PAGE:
The best part of Halloween is opening my door to an array of hungry, wide-eyed witches, warlocks, and little princesses who are holding out their pumpkin pails hoping for their favorite candy.
When I was growing up, my friends and I couldn’t wait to go door-to-door and collect as much candy as possible. We always smiled and said, “thank you” whenever someone gave us a treat — even if we didn’t like what we were given. (I still don’t like black licorice or candy corn to this day.)
That is how we were brought up.
But times have changed.
The holiday is losing some of its luster as some kids (and their parents) seem to be more greedy and less grateful. Last year, I encountered quite a few surprises. One child gave me the stink eye when I dropped two mini candy bars into his bag. Apparently, I didn’t give him enough — because he stood there staring at me, waiting in anticipation until I said, “Have a nice evening!” Finally, he turned around without saying a word and went to the next house.
Then there were the teenagers who were more than six feet tall, dressed like zombies, holding a pillowcase and begging for leftovers.
Finally, there was the parent who asked for candy for his six-month-old baby.
The holiday is starting to lose its magic; people will do just about anything for a free bag of candy. Here are some tips on proper trick-or-treat practices every family should keep in mind.
1.) Dress up. Whether you are six or 96, wear a costume. It’s that simple. A T-shirt and jeans is not a costume, unless you are dressed up like James Dean. If you don’t have the time to dress up — then don’t bother going out. Get into the spooky spirit and put a little thought into your child’s costume — and your own. This is part of the fun and makes the night more festive. Besides, people who hand out candy get a thrill out of seeing all the costumes when they open the door.
2.) Don’t be a pest. Knock (don’t pound!) or ring a person’s doorbell only once — then be patient. If the light is on, someone will eventually come to the door to greet you and your little goblins.
Too much sugar can turn even the calmest child into the Tasmanian devil.
3.) Visit once and move on. It’s not good manners to come back to the same house multiple times, even if that family gives out the best candy in the neighborhood. Accept what you’re given and don’t say, “Is that all?” or “Can I have another?” Be grateful for anything you are given. If you truly don’t like something, wait until you get home to dump it — or donate it.
4.) Keep off the grass. By all means, be careful when walking through a person’s yard. That means no trampling over the rose bushes or through the flowerbeds. Use the sidewalks or driveways instead.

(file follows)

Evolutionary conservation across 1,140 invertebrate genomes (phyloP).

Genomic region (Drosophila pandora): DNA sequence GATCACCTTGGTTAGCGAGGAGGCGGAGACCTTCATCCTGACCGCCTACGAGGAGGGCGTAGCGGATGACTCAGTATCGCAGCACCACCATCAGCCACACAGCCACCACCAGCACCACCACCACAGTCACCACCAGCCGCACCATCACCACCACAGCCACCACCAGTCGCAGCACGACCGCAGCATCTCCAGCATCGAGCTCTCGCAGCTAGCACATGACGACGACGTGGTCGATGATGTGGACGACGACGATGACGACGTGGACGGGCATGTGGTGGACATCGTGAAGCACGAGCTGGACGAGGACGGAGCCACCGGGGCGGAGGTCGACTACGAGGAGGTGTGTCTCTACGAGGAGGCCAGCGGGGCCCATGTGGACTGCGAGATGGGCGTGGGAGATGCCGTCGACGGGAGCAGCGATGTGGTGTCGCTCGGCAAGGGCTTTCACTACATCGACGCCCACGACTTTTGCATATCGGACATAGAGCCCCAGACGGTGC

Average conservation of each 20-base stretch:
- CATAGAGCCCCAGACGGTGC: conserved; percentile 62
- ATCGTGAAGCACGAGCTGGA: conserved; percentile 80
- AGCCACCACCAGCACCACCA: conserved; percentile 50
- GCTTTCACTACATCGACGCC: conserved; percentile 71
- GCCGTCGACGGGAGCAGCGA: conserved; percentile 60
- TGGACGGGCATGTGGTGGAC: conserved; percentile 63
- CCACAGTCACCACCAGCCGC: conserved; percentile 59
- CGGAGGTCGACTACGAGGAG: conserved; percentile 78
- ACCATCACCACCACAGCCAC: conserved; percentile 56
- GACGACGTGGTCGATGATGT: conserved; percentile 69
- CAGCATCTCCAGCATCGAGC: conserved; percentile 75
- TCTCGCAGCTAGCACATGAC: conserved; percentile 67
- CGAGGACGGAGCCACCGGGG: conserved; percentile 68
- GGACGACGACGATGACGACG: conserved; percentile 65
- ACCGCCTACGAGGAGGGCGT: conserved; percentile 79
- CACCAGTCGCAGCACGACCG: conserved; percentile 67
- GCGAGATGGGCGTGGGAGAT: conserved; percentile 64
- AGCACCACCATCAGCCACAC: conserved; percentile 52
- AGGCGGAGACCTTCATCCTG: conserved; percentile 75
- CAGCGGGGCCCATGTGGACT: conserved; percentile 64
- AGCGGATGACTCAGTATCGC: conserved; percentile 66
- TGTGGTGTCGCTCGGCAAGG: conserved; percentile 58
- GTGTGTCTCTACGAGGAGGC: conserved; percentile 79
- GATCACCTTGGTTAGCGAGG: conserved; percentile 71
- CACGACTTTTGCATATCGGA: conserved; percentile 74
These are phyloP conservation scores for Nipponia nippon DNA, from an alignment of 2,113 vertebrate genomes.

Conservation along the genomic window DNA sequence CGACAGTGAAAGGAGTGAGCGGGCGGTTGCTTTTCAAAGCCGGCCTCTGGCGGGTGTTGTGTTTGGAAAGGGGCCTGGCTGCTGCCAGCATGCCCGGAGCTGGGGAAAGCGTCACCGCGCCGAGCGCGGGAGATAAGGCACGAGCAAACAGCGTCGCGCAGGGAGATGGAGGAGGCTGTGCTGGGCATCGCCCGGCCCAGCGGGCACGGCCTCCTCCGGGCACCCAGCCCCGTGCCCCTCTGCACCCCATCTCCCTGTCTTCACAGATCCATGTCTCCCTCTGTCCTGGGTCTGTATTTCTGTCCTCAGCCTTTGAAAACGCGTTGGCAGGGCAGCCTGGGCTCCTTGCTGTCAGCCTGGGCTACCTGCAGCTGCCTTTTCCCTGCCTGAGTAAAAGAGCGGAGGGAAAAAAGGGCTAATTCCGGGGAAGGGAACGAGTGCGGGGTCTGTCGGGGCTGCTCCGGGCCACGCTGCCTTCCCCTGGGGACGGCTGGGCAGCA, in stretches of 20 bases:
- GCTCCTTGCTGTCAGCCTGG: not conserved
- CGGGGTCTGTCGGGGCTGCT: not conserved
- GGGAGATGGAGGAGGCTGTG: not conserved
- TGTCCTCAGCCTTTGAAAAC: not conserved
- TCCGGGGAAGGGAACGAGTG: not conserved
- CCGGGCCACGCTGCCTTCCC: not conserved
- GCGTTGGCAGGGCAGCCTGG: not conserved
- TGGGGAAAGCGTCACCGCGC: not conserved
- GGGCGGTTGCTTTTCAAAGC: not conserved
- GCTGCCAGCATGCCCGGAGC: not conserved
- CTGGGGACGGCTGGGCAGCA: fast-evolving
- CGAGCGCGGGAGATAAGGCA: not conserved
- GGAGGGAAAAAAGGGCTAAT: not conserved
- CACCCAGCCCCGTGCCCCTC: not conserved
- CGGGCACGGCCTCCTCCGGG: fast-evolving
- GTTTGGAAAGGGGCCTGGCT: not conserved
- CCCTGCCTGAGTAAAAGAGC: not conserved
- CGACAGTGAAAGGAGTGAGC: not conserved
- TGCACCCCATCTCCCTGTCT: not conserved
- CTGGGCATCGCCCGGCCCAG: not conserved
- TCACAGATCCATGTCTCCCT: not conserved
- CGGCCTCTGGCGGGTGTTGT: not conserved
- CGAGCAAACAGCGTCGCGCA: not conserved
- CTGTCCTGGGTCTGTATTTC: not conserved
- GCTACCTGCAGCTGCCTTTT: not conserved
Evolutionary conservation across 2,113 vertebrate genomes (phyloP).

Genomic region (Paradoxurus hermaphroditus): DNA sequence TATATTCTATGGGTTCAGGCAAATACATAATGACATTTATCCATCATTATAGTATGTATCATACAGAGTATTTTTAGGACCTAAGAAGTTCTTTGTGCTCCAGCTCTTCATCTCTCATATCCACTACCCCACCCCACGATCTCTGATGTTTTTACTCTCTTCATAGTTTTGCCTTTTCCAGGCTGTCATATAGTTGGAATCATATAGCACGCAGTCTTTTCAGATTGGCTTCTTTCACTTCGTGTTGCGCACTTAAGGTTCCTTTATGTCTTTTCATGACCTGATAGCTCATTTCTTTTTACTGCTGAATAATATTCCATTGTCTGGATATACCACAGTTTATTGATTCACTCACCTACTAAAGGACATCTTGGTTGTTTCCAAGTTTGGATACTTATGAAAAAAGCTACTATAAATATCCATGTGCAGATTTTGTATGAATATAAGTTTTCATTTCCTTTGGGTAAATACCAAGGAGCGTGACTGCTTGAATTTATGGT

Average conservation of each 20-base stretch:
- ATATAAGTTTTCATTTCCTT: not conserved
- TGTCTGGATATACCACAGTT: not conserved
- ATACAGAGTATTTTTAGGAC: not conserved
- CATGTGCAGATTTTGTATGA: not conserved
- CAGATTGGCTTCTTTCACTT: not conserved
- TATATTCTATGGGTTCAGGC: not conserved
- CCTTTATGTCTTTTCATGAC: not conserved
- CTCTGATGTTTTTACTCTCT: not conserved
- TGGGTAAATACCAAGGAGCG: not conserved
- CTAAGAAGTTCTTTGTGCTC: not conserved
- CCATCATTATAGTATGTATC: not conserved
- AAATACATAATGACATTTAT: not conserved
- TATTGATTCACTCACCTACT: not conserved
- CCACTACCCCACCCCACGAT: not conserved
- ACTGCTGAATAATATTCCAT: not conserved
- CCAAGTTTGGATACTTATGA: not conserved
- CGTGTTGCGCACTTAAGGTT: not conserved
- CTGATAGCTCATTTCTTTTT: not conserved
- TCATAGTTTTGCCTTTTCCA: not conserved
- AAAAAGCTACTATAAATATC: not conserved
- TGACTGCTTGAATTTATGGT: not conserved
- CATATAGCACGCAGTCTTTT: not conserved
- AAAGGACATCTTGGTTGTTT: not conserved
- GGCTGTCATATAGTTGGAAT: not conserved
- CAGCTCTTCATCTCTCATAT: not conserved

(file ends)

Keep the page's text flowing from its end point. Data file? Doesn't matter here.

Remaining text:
5.) Howling and screaming are not allowed. Too much sugar can turn even the calmest child into the Tasmanian devil. It’s OK to have fun, but don’t allow your kids to run through the neighborhood like wild banshees, annoying and disrupting all the neighbors.
6.) Don’t be invisible. A nasty fall can spoil an otherwise frightfully festive evening. Parents, don’t forget to pack a flashlight so you and your posse can see and be seen. Kids can light up the night by wearing colorful glow sticks, shoes that blink when they walk, and reflective clothing.
7.) Speak, don’t grunt. Someone is bound to ask your child: “Who are you?” or “What character are you this evening?” Teach your kids to answer politely and smile when responding.
8.) Don’t forget the magic words. The words “please” and “thank you” can go a long way, especially when candy is involved. This may seem like common sense — but common sense is not so common anymore. This is Halloween Etiquette 101. Teach your child to be appreciative. And if you are standing at a distance while your child receives the candy, wave and say “thank you,” too.
9.) If you’re old enough to buy your own candy — you’re probably too old to trick-or-treat. Unless you are accompanying your baby brother or sister, give the younger set an opportunity to enjoy the holiday. Find your own party and stay out of mischief.
10.) Know when it’s time to go home. The bewitching hour of 8:00 p.m. or 8:30 p.m. is generally the time to start heading home to inspect and count all your candy. If you want to make the most of the night, start early, before all the candy disappears. One time, a young trick-or-treater showed up at my door at 4:30 p.m. I’m sure by the end of the evening, he had enough candy to feed his family for months.
Halloween etiquette is rather simple and if you observe these tips, you and your child are sure to have a ghoulishly good time.
Jacqueline Whitmore is an international etiquette expert, a bestselling author, and the founder of The Protocol School of Palm Beach.